While top-of-the-line outdoor gear and insect repellents work well in the Northern California backcountry, they’re next to worthless in the Colombian jungle. This was my first lesson traveling from the West Coast to a region with 100-degree temperatures and 90 percent humidity, where bugs feed on any millimeter of exposed of skin and the humid air dissolved my malaria pills into a sludgy mess before I could take them.
In 2010, I traveled to this region as a representative of the Amazon Conservation Team (ACT), an NGO providing resources and support for Yachaikury, an experimental school of 150 indigenous students aged five to 18. These children, from a variety of at-risk backgrounds, came to Yachaikury to receive both a modern education and to learn the wisdom of their taitas — regional Shamans who are walking encyclopedias of traditional medicine, ecology and culture.
My job in the community was to teach English and photography, although I quickly became the go-to source for any and all trivia about the outside world. Each morning I would awake to small faces peering through the gaps in the wood siding of my host family’s house, silently and vigilantly waiting for my eyes to open. As soon as they did, the onslaught began: What is the ocean, and how can it be as big as our forest? What is a whale, can we see one? The outside world was huge, unknown and — for better or worse — a powerful attraction to these bright kids.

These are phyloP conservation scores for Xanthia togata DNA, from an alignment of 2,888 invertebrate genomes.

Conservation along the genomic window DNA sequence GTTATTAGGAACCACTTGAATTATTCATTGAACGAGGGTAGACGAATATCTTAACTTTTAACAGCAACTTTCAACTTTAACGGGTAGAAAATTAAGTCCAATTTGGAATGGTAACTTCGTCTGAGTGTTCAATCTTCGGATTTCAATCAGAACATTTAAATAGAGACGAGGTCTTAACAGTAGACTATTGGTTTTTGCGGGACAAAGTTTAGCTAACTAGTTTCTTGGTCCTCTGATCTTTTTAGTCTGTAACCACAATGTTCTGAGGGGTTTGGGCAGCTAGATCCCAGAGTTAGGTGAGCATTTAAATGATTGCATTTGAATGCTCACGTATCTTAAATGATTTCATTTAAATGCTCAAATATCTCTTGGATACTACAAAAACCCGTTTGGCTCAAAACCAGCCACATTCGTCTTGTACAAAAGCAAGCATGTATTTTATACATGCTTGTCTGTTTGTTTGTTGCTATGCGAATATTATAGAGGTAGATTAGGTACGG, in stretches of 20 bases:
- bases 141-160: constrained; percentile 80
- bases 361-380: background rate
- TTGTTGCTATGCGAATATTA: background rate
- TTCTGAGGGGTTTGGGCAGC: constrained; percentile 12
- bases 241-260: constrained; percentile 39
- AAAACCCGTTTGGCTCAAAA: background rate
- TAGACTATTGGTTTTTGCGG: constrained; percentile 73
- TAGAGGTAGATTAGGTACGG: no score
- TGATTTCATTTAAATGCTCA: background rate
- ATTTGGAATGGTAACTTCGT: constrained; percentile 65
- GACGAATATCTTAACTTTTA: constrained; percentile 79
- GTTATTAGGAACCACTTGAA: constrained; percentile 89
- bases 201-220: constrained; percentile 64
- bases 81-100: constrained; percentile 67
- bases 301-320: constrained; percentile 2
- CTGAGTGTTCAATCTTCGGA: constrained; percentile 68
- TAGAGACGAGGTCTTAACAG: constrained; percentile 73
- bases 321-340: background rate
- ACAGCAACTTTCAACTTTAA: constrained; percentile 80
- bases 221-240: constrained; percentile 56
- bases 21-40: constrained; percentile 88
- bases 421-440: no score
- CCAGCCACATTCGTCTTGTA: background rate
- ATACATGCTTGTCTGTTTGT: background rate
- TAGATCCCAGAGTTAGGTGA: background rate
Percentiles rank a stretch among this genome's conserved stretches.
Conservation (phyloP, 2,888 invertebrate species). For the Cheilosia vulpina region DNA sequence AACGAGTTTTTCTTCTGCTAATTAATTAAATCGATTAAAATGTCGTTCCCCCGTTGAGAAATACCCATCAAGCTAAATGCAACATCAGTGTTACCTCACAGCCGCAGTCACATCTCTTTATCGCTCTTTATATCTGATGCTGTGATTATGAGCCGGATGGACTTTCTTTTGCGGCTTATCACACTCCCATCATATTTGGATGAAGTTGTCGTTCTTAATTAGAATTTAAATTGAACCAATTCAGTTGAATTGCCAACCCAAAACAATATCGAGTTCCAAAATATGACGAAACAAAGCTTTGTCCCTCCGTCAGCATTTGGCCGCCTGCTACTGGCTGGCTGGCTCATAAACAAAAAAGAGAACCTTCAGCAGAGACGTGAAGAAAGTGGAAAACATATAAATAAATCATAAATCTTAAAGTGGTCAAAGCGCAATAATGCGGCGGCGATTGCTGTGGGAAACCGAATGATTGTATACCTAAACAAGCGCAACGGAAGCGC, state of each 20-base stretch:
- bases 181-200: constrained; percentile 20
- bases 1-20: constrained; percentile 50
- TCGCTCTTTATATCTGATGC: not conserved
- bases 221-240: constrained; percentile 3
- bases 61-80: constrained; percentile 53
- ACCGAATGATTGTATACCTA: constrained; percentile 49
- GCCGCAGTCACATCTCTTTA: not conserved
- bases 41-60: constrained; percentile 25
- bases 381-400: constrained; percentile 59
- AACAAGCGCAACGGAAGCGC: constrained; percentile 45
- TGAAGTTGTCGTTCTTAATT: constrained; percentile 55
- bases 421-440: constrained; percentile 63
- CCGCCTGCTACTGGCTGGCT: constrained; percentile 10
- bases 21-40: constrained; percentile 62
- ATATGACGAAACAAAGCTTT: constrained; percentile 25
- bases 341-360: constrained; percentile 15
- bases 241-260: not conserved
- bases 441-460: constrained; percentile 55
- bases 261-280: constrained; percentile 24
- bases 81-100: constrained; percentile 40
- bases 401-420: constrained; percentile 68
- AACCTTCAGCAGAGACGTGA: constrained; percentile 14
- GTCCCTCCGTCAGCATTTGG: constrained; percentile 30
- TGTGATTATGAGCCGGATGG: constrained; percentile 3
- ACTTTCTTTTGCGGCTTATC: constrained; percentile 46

The Yachaikury school is located at the edge of the jungle, close to numerous pioneer towns that attract tribal youth with the allure of fast motorcycles, exotic entertainment and mesmerizing technology. The area was also a hot spot for coca crops during Colombia’s grisly cocaine boom from the 1970s to the 1990s. Still today, one must tread carefully through certain parts of the forest for fear of encountering mines laid by the military, paramilitary or FARC rebellion faction.
While working in the drug trade or moving to a more “civilized” area enticed many young people, these indigenous children were unaware of the acculturation, violence, addiction and poverty that often accompanied the transition. In surrounding towns, it was easy to spot the numerous youth who had fallen prey to the worst of modernity: young men wasted on alcohol, wielding machetes and working for drug lords.
Without the school, these children are as much at the mercy of modern civilization and the drug trade as I was to the resident animals, insects and parasites.